4) Olivia: We checked this one out from the library, and I thought it was pretty cute the first couple of times I read it to her. Of course, it was her favorite book and had to be read several times a day. (I was very happy to take it back today!) On a separate note, Ayla has been slow to give names to any of her stuffed animals. So far she has JoJo the purple unicorn, Gato the cat, Henry the rocking horse, which is of course not to be confused with Horse the zebra. All the others are the animal's name or its derivative. After reading Olivia, however, Ayla decided her pink doggy's name is Ian. (Ian is Olivia's little brother in the book.)

5-6) Anna Banana and Me: My friend, Heather, sent me this book long before Ayla existed. I introduced it to Ayla about a month ago and it's in constant rotation now. She especially likes how Anna Banana says she's swinging "over the treetops,"and always asks to go that high.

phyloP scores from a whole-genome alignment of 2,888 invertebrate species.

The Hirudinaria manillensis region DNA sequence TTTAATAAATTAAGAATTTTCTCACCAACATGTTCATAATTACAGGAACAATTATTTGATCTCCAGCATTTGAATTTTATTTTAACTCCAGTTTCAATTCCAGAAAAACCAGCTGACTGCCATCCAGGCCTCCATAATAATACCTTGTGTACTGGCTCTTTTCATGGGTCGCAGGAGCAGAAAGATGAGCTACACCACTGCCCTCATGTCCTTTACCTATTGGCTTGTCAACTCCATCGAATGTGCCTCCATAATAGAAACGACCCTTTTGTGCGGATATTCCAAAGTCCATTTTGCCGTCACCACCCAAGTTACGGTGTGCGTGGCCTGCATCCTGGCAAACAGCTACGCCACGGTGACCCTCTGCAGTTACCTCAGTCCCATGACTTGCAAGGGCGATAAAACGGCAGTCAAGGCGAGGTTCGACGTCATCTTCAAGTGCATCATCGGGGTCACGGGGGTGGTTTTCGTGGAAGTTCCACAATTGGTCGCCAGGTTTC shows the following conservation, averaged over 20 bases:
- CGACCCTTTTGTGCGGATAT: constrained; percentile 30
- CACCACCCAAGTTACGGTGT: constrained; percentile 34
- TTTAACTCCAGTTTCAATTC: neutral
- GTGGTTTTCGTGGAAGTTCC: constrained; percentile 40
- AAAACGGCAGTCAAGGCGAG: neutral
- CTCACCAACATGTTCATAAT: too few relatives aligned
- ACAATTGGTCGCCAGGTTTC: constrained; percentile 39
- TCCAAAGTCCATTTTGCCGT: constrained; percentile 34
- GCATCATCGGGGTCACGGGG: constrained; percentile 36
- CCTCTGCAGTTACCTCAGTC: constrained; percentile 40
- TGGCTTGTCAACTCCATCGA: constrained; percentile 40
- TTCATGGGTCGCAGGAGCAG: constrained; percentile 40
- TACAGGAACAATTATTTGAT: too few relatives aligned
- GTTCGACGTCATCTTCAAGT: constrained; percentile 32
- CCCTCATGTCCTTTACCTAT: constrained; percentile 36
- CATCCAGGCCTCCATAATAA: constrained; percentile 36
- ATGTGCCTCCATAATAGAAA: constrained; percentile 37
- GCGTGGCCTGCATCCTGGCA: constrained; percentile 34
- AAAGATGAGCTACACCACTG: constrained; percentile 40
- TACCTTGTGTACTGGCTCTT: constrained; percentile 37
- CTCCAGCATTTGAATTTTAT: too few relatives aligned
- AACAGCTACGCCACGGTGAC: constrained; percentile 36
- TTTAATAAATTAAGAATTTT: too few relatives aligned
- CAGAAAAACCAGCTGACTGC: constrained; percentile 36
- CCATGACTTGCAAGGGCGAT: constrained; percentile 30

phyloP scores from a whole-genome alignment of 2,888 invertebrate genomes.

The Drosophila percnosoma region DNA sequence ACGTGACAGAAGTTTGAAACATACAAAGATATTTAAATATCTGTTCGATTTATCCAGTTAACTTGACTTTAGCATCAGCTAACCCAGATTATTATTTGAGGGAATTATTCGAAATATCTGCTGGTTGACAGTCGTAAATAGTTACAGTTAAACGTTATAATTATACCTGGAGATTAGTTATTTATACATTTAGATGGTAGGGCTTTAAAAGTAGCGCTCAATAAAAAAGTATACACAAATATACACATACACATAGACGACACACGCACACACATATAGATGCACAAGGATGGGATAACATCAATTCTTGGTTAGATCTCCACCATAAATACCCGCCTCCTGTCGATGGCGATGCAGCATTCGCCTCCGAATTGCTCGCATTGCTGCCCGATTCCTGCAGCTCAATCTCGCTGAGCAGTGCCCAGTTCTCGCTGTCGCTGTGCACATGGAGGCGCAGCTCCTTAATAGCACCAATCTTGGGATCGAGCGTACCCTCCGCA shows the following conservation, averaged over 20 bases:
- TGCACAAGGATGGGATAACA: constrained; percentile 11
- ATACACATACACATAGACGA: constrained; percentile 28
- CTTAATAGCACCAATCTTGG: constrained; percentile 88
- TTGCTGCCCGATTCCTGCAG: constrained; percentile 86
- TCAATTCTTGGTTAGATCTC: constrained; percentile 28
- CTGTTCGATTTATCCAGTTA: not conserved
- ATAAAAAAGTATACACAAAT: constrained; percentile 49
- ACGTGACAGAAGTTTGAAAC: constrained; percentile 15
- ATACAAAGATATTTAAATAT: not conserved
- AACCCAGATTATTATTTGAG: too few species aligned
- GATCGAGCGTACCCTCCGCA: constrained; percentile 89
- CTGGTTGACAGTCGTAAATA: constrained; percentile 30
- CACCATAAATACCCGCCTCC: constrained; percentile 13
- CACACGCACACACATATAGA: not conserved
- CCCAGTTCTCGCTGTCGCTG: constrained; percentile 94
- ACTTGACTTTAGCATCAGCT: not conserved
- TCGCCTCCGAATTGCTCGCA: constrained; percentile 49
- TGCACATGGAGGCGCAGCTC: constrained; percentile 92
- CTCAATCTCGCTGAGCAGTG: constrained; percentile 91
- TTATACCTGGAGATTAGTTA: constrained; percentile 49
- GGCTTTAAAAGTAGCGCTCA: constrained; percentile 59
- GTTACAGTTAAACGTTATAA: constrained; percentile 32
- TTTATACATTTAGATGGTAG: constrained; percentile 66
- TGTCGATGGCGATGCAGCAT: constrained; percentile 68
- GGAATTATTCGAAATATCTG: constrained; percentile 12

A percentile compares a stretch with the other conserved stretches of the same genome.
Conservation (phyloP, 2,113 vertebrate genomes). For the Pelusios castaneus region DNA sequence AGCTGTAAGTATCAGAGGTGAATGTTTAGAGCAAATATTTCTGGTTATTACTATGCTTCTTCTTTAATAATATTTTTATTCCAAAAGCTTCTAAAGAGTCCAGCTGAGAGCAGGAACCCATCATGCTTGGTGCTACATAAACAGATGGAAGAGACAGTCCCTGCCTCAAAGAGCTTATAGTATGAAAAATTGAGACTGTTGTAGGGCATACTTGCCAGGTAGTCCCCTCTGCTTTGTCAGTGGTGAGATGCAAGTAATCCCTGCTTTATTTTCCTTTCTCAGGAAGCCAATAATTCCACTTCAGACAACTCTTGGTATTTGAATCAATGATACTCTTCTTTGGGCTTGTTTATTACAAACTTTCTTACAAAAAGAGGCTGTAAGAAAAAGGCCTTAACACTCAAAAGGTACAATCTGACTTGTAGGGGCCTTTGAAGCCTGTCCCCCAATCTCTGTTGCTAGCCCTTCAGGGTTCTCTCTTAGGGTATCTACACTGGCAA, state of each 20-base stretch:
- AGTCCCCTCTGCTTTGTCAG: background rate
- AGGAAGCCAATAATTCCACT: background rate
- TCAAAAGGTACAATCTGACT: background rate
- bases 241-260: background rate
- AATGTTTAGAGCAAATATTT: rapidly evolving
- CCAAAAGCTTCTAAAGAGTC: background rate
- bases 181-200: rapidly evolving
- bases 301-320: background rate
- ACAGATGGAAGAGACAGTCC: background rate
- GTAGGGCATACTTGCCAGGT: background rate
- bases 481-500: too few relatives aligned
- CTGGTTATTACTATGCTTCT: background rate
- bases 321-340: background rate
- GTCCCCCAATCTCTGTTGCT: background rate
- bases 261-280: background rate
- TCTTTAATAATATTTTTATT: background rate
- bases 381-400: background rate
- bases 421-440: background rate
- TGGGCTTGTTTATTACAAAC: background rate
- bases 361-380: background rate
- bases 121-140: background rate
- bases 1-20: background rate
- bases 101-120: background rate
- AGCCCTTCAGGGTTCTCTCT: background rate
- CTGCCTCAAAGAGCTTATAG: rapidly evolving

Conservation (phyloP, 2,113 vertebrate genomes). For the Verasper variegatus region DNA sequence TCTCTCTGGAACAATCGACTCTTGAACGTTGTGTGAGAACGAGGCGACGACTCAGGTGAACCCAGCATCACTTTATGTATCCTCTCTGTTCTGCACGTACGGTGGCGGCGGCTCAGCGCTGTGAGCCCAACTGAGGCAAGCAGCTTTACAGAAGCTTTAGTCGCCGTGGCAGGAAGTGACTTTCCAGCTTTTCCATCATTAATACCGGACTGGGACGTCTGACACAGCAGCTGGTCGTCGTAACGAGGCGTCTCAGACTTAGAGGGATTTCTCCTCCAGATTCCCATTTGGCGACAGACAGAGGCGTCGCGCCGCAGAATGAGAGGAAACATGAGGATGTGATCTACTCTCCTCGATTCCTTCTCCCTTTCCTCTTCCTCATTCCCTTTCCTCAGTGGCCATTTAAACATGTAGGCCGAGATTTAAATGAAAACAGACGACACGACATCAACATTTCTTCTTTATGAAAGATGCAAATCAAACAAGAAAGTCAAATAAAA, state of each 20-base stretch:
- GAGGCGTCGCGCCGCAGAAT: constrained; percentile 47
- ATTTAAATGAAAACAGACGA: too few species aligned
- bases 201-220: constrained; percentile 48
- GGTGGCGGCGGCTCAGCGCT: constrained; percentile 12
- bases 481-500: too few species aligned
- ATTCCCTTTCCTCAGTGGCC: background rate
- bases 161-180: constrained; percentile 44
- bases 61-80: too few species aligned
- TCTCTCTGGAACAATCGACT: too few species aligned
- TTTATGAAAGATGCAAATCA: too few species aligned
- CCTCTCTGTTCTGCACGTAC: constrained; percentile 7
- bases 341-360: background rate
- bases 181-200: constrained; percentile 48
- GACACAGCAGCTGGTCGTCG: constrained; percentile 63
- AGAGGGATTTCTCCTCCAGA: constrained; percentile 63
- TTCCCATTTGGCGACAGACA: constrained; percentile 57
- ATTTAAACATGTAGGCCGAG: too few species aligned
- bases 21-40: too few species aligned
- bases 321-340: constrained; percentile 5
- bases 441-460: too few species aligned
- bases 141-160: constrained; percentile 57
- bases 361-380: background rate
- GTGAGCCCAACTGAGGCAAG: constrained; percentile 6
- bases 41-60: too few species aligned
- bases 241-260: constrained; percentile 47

(I'm linking up with my friend Shannon for Little Days, an effort to chronicle the little things we enjoy about raising our little ones. Click over to her sweet blog to see others.)

Thursday, April 25, 2013

Little Days: What She's Up To

Photo courtesy of Grandma C
Ayla is going through her own version of Spring. Every day, something new shows up in her vocabulary or skill set. She's in a fun season of blossoming and growing, even though the growing causes a little pain at times.

My friend, Shannon, started the series Little Days to capture the little moments that make parenthood so special, and I'm linking up with her today. I'll share two little phrases that symbolize what my girl is up to these days.

"I do it byself"